Film Review: The First Purge Manifests the Country’s Racial Tensions Into Furiously Satisfying Horror

A meaningful prequel packed with carnage, catharsis, and no shortage of real-world allusions

The Purge: Election Year hit theaters just a few months prior to the 2016 presidential election, deriving horror and hope from the nation’s collective anxieties regarding economics, race, and representation, not to mention the impact someone like Donald Trump could have on them should he become president. It was, like its predecessors, blunt in its satire and comic in its excess; there was a carnivalesque nature to its depiction of a white, elite ruling class that delights in nothing more than the disenfranchisement of the lower class. It was resonant, but it was also absurd and a lot of fun in its blunt way. A lot’s changed since then, however. Donald Trump is our president and, emboldened by his racially charged rhetoric and policies, white supremacists are proudly unmasking. They’re shooting up black churches, storming college campuses, and embracing the dismantling of an accountable media. Urban areas like the south side of Chicago are being labeled war zones, with Trump threatening to “send in the feds.”

None of this is lost on Purge creator James DeMonaco, who exploits these modern anxieties to disturbing effect in his screenplay for The First Purge, a furious, violent prequel to the horror franchise that presents exactly what its title promises. “Who are you angry at?” a voice asks, as the film fades in on the scarred face of Skeletor (Rotimi Paul); it turns out he’s angry at a lot, and that’s just fine by the white coats interviewing him. They’re looking for participants for the “experiment” that will be the inaugural Purge, a 12-hour period in which all crime is outlawed, including murder. Held in Staten Island, it’s entirely voluntary; residents are encouraged to leave town or stay home, but they’re also given monetary compensation if they participate and bonuses if they, well, really indulge in the lawlessness the Purge offers. Dr. Updale (Marisa Tomei), the experiment’s creator, sees it as a psychological experiment, but the New Founding Fathers of America — a far-right group that recently took the White House away from both Democrats and Republicans — are eager for it to work, as it offers them a means of depopulating low-income areas, thus reducing the crime rate and saving them the money they could otherwise use on programs benefitting the community.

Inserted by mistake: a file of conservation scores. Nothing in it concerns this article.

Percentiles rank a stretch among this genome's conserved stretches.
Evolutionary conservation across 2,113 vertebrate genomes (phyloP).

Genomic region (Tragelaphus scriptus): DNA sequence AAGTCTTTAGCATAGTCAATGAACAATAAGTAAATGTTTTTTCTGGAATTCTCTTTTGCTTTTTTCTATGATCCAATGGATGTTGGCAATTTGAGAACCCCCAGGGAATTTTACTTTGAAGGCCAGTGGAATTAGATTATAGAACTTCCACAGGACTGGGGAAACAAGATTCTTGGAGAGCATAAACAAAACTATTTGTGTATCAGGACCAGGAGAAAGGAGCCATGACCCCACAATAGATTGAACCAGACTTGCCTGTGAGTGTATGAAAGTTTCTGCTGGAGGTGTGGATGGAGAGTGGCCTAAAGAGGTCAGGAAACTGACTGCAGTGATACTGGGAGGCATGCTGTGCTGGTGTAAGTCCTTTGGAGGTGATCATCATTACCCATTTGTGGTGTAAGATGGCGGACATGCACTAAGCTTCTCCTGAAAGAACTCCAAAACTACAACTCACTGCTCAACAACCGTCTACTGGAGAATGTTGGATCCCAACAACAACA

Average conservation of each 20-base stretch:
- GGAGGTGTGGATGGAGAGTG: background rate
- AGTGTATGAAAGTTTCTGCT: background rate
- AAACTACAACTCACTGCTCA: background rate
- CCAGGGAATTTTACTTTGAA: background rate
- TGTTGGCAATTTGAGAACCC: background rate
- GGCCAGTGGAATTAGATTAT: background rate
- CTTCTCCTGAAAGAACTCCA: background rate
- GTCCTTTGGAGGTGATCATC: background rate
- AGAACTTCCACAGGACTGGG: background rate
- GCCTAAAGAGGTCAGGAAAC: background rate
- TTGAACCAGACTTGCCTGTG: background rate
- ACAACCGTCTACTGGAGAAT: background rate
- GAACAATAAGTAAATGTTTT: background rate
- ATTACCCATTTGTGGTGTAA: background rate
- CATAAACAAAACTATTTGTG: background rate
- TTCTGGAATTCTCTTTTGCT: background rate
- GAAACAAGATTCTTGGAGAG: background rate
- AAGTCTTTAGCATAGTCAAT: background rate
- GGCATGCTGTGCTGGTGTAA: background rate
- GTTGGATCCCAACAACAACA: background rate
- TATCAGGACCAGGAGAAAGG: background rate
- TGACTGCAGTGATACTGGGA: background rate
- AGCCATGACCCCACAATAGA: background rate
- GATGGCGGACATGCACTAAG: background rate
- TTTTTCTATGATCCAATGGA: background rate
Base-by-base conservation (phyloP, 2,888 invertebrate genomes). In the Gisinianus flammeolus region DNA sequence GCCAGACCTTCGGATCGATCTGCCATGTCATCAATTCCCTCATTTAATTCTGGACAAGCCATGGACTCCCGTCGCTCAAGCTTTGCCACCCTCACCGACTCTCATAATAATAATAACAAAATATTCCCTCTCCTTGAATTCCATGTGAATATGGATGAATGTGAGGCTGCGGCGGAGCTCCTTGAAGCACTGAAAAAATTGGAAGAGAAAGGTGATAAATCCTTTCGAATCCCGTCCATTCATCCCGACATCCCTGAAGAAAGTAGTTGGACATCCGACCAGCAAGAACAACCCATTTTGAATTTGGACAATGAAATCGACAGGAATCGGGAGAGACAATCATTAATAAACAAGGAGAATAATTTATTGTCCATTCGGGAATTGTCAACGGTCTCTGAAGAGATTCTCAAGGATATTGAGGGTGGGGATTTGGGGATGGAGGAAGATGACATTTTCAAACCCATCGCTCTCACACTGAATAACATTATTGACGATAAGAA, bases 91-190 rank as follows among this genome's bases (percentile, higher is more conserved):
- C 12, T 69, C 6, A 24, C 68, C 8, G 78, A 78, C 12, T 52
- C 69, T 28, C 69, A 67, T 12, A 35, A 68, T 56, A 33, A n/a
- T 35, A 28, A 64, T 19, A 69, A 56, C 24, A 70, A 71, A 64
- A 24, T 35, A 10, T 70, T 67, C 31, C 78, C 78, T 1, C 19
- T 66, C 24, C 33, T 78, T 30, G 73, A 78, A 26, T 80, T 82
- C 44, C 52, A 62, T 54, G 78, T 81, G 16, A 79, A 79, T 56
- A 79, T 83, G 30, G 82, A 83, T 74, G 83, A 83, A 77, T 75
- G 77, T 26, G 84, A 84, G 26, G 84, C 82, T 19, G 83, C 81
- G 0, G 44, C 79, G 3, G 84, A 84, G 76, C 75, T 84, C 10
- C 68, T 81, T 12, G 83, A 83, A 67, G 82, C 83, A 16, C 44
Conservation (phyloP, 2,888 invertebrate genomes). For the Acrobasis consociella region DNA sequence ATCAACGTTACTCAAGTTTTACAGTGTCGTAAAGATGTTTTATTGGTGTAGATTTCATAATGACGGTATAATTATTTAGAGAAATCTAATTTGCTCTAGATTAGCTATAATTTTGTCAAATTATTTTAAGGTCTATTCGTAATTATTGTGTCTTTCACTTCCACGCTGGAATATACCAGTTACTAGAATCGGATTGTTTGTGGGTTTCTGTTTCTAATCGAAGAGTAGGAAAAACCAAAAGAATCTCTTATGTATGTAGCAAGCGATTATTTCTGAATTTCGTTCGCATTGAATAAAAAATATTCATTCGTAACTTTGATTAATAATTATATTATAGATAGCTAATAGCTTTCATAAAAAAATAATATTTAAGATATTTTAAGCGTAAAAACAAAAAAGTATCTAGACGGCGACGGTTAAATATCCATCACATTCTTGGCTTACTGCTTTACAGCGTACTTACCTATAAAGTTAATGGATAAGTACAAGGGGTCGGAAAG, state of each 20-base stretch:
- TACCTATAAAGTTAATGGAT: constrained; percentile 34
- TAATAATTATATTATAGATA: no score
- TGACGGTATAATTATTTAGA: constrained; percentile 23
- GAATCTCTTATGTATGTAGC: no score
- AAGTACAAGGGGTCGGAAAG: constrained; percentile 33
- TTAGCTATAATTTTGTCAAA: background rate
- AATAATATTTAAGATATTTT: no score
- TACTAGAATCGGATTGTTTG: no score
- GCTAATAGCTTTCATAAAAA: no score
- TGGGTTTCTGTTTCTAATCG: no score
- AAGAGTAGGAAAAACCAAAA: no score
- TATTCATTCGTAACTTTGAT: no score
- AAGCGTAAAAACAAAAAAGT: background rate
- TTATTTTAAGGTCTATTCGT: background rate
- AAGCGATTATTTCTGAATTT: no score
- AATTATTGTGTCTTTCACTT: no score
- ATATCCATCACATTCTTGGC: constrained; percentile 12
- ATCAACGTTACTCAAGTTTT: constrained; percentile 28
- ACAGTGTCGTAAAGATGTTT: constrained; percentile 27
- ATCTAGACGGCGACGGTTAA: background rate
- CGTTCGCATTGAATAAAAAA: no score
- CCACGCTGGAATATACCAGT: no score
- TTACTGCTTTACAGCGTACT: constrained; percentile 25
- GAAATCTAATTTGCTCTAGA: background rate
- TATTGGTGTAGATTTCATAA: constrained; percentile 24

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What’s striking about The First Purge is how fearmongers like Skeletor are few and far between. In previous films, the Purge was an orgy of caterwauling carnage, with the majority of society more than amped for their 12 hours of terror. Here, it’s rejected by a good majority of the local community, who choose to throw block parties in lieu of participating. Elsewhere, local drug kingpin Dmitri (Insecure‘s Y’lan Noel) warns his troops not to participate, but instead to protect their stash house from infiltrators. His ex, Nya (Lex Scott Davis), is one of the experiment’s most vocal dissenters, and hopes to spend the evening in a local church with the rest of the residing community, which includes neighbors Luisa (Luna Lauren Velez) and Dolores (Orange Is the New Black‘s Mugga, providing some much-needed comic relief). Nya’s teenage brother, Isaiah (Joivan Wade), on the other hand, finds himself in over his head when he tries to use the Purge as a means of getting revenge, a prospect he soon abandons once he sees the ugliness on display. On the whole, The First Purge has an overwhelming faith in the innate goodness of people.